Australian export plan delayed

New fee system for biosecurity and certification will now be implemented in December

Small-scale Australian horticultural producers and exporters could feel the pinch from a proposed restructure of the country’s export certification and biosecurity costs, according to David Minnis, chairman of the Australian Horticulture Exporters Association.

The Australian Government has moved the start date for the new scheme from 1 November to 1 December, according to the Weekly Times, although the final terms of the new structure have not yet been released. A proposed model, believed to be favoured by the government, would see the introduction of a three-tier system.

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Under the model, a middle tier rate of A$3 per tonne would be applied to citrus, apple, pear, banana and nut exports to cover certification and biosecurity costs. A fee of A$5 per tonne would be applied to products in the third tier, which includes stonefruit, grapes and berries. The first tier is made up of commodities such as grains and forest products, and would attract a fee of A$0.20 per tonne.

Minnis said the proposed system could put smaller export categories under pressure.

“It’s in everyone’s interest to keep airfreight viable, whether it be for big or small volumes,” Minnis told the Weekly Times. “If boutique exporters are facing excessive charges then they will cease to exist.”

Minnis said the added charges would be most telling over the weekends, when suppliers are already forced to pay penalty rates to have inspectors examine their fruit.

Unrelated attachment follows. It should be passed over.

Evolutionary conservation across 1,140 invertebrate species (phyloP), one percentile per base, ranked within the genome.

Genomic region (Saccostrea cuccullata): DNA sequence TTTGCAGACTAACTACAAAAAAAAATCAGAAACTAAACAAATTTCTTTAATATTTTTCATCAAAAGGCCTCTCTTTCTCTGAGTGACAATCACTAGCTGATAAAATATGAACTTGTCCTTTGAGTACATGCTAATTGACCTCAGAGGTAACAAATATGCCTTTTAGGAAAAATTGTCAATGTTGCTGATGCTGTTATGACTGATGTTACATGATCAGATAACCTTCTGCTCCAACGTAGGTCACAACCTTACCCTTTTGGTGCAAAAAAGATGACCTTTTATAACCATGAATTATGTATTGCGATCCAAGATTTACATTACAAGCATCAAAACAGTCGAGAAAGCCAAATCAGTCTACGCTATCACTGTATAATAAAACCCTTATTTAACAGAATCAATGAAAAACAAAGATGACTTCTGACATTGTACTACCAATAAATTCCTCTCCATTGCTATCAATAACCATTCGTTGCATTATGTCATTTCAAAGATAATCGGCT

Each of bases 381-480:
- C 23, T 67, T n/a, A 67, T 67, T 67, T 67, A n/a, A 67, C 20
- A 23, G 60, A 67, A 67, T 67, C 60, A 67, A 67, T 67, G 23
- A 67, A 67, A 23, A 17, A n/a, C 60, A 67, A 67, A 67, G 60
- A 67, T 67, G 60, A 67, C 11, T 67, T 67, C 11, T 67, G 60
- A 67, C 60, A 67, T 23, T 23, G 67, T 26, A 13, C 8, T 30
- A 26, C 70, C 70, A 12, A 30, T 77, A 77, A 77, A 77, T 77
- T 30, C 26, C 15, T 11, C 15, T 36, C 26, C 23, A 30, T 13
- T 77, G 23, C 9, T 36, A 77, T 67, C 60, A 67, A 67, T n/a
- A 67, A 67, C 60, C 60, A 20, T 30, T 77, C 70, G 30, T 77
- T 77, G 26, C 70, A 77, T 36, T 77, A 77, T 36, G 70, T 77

mall-scale Australian horticultural producers and exporters could feel the pinch from a proposed restructure of the country’s export certification and biosecurity costs, according to David Minnis, chairman of the Australian Horticulture Exporters Association.

The Australian Government has moved the start date for the new scheme from 1 November to 1 December, according to the Weekly Times, although the final terms of the new structure have not yet been released. A proposed model, believed to be favoured by the government, would see the introduction of a three-tier system.

Under the model, a middle tier rate of A$3 per tonne would be applied to citrus, apple, pear, banana and nut exports to cover certification and biosecurity costs. A fee of A$5 per tonne would be applied to products in the third tier, which includes stonefruit, grapes and berries. The first tier is made up of commodities such as grains and forest products, and would attract a fee of A$0.20 per tonne.

Minnis said the proposed system could put smaller export categories under pressure.

“It’s in everyone’s interest to keep airfreight viable, whether it be for big or small volumes,” Minnis told the Weekly Times. “If boutique exporters are facing excessive charges then they will cease to exist.”

Minnis said the added charges would be most telling over the weekends, when suppliers are already forced to pay penalty rates to have inspectors examine their fruit.

Source:http://www.fruitnet.com/asiafruit/article/166915/australian-export-plan-delayed

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